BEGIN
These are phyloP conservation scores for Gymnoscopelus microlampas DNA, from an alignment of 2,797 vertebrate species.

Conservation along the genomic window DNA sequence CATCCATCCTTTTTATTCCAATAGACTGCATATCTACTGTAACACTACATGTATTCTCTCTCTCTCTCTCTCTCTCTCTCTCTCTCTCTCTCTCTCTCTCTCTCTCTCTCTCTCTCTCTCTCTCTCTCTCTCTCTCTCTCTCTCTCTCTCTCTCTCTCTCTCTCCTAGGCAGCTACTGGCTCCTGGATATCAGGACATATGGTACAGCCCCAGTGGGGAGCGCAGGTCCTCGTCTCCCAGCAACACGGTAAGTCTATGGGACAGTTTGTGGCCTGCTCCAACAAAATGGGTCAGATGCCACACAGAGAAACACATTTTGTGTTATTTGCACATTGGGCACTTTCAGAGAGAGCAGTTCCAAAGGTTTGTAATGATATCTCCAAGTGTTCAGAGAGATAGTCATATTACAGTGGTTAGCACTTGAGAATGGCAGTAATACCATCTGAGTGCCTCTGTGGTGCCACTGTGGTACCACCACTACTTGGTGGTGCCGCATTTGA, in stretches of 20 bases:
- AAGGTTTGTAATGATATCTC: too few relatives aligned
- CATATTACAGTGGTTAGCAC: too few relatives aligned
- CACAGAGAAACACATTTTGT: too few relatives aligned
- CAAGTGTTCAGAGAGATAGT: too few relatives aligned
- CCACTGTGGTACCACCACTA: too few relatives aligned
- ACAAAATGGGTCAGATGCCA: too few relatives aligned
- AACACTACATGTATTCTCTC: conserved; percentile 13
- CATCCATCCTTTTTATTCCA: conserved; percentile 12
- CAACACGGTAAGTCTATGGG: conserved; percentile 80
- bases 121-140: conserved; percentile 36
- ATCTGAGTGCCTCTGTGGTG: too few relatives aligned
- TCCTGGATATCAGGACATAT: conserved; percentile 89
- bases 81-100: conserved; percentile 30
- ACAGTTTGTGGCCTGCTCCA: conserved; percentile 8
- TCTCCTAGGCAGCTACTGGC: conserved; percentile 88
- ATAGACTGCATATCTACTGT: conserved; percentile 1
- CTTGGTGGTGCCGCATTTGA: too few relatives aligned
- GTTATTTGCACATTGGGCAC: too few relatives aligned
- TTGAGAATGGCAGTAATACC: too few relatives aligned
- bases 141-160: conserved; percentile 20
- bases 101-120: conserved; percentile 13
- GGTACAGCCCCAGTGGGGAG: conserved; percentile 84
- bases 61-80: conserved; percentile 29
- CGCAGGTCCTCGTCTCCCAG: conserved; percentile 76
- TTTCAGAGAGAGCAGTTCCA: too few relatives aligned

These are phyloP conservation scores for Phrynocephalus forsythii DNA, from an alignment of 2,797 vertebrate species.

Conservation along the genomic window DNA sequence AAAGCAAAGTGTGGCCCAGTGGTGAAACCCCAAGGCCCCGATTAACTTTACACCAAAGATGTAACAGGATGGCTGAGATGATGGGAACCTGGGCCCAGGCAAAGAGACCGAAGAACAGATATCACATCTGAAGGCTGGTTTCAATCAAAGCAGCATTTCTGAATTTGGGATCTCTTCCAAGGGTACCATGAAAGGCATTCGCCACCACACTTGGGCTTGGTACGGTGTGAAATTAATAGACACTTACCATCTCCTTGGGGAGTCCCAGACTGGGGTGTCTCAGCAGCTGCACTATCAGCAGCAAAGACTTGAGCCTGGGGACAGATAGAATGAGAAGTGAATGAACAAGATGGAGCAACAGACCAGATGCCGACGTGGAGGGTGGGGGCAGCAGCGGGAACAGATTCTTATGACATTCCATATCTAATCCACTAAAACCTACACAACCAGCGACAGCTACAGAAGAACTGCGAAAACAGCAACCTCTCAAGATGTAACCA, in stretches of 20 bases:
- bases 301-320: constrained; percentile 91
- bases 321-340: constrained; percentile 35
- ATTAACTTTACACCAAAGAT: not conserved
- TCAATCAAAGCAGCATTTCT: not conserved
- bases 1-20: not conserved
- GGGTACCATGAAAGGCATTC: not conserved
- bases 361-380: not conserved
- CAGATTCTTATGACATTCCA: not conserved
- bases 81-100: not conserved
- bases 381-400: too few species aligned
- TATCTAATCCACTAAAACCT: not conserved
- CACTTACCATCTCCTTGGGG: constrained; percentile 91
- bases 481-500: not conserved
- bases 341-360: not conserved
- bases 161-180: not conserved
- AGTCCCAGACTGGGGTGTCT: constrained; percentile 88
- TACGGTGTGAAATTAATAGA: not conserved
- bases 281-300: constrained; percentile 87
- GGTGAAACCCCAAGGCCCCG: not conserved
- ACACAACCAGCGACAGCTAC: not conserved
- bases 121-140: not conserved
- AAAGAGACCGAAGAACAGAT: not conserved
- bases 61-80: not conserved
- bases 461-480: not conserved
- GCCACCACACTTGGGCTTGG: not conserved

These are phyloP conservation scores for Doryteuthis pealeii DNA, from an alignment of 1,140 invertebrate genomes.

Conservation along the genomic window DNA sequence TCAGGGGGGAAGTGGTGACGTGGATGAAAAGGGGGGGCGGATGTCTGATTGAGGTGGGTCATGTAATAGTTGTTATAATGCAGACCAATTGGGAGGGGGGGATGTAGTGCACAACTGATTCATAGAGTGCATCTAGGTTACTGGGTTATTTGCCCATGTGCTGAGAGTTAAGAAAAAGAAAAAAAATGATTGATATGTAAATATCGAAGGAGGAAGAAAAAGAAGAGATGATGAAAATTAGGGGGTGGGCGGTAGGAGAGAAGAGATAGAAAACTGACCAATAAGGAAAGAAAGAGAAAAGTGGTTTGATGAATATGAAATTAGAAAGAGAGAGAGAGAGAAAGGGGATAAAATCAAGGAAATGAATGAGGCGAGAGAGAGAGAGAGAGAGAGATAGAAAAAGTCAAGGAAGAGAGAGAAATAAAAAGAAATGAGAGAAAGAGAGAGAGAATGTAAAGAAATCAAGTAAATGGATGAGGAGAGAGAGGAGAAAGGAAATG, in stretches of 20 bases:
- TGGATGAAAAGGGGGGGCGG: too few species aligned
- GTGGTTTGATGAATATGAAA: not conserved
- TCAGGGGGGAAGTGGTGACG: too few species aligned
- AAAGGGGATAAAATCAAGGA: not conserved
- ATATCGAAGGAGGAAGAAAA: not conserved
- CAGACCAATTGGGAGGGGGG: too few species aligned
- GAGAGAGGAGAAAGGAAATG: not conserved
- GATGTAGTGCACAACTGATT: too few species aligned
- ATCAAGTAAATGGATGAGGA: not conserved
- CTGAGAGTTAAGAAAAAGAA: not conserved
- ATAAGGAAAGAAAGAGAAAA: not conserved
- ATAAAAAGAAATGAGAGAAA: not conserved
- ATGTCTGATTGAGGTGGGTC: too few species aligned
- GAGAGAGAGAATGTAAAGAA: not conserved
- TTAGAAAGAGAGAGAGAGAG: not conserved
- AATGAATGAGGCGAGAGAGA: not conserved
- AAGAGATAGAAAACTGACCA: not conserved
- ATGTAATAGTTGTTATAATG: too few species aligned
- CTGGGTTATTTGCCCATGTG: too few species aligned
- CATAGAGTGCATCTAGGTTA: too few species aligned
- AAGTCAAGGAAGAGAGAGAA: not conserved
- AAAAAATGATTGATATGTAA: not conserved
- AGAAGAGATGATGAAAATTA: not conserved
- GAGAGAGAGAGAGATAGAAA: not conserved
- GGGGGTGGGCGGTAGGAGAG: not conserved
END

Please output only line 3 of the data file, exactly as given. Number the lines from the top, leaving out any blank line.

- AAGGTTTGTAATGATATCTC: too few relatives aligned